John Ashton: fracking is no sensible solution to climate change

COMMENT: A UK dash for gas will send the wrong diplomatic signals at a time when clean energy investment is urgent

Fracking rigs in British Colombia (Pic: Nexen/Flickr)

Fracking rigs in British Colombia (Pic: Nexen/Flickr)

By John Ashton

You can be in favour of fixing the climate. Or you can be in favour of exploiting shale gas. But you can’t be in favour of both at the same time.

An effective response to climate change requires a shift, within a generation or so in all the major economies including Britain, to a carbon- neutral energy system.

We understand how to do that; we have the technology and engineering capacity to do it; we can afford to do it.

But we can’t do it while making ourselves more not less dependent for power and heating on any kind of fossil fuel.

It is sometimes argued that exploiting shale gas in Britain would be good for the climate. Gas, it is claimed, is a “transition fuel”, a bridge we must walk over to get to carbon-neutral energy.

It will buy us more time to get there, because the more gas we burn, the less we will burn coal, which as a fuel is even more carbon intensive.

That case does not stand up.

In Britain – in contrast to what has happened in the US – there will be no either/or choice between shale gas and coal.

In the next few years, there is simply no prospect of enough shale gas coming on stream to make a structural difference to our energy mix.

Strategic change

In the longer term, towards 2030 and beyond, we will be moving away from coal anyway, not least because of our carbon targets. Even on the most bounteous projections for shale gas, it will make little difference by that stage to how much coal we burn.

If – and it’s a big if – enough shale gas can be extracted cheaply enough, it might in due course displace some gas that would otherwise be imported.

But that would lock us further into gas dependency and chill the investment we actually need in renewable energy and energy efficiency.

Even if shale gas were going to displace coal, there would still be a problem.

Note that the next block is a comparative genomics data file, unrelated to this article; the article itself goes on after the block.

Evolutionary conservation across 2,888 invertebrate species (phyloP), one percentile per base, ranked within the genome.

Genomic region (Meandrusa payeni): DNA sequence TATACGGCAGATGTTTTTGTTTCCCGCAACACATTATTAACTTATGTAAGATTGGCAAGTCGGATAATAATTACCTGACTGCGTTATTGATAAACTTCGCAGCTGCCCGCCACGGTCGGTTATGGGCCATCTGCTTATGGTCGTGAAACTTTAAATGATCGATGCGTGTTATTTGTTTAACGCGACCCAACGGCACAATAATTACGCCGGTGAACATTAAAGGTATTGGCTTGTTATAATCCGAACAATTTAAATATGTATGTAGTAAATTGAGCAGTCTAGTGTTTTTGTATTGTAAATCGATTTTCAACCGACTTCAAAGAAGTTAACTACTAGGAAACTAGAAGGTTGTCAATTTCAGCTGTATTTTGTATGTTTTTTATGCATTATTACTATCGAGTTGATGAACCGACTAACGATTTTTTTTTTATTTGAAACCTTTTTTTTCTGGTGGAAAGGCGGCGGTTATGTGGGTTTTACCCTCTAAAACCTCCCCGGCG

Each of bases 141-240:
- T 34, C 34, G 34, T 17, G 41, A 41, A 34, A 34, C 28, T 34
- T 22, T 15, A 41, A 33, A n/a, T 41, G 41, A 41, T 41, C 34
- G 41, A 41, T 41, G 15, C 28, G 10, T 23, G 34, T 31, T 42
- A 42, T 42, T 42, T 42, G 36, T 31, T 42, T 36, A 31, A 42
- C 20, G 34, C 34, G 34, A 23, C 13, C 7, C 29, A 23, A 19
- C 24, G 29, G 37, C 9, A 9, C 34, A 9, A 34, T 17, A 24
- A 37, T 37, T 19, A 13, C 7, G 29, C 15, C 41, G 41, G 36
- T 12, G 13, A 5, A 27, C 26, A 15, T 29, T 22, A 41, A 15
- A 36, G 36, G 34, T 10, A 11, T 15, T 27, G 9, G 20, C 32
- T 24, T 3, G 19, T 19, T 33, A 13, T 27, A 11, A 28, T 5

It is true that when you burn it, methane gas gives you more energy for less carbon emitted than coal. But that’s not the whole story.

Methane has much more impact on the climate than carbon dioxide. You only need a bit of what you are extracting  – some 3% – to leak into the air between the well and the flame and the overall climate impact starts to exceed that of coal.

The industry promises minimal leaks. The Government promises regulation to prevent leaks. But the margin for error is very small.

We will need strict regulation, very strictly enforced. On the basis of what has happened in the US and elsewhere, there is no reason to think we would have a leakproof system.

The pressures on our own regulatory system – the budget cuts and the assault on red tape – will make it even harder to build such a system.

The Deregulation Bill going through Parliament now will make regulators responsible for “promoting economic growth”. The result will be enforcement that is more permissive not stricter.

When you think about it, the government has created a conflict for itself. It wants you to believe that it will enforce tough rules so that shale gas will be safe for the climate, for the local environment and for your health.

It also wants you to believe that that it will bear down on red tape, cutting costs for industry.

Something has to give.

As we have seen in the past, lots of people will be whispering behind closed doors in the ears of Ministers and officials that it should be those costly gold-plated regulations.

Diplomatic choice

There is another reason why shale gas can only be part of the problem, not part of the solution to climate change.

Success on climate change is vital for the security and prosperity of the UK. We need to use all the resources of British diplomacy to achieve it.

We won’t succeed unless a lot of the conventional reserves of coal, oil and gas still under the ground stay under the ground.

A diplomatic goal for us and for all like-minded partners must be to create the conditions around the world for the orderly retirement of those assets.

Britain has real authority and leverage around the world on climate change. It was a privilege to see that from close up in my six years as a climate change envoy for Margaret Beckett, David Miliband and William Hague.

My conclusion from that experience is that the diplomatic challenge now is, yes, a difficult one. But it is not by any means impossible.

Not at the moment that is.

It would soon become impossible if, just as we sought to persuade others to leave their conventional reserves in the ground, we went hell for leather to extract unconventional gas and oil from under our own feet. We would no longer be listened to.

Diplomacy starts with what you do, not with what you ask of others.

This text is an edited version of a speech given by John Ashton, the UK’s Special Representative for Climate Change between 2006-2012. Download a full version below.

John Ashton – God and Mammon

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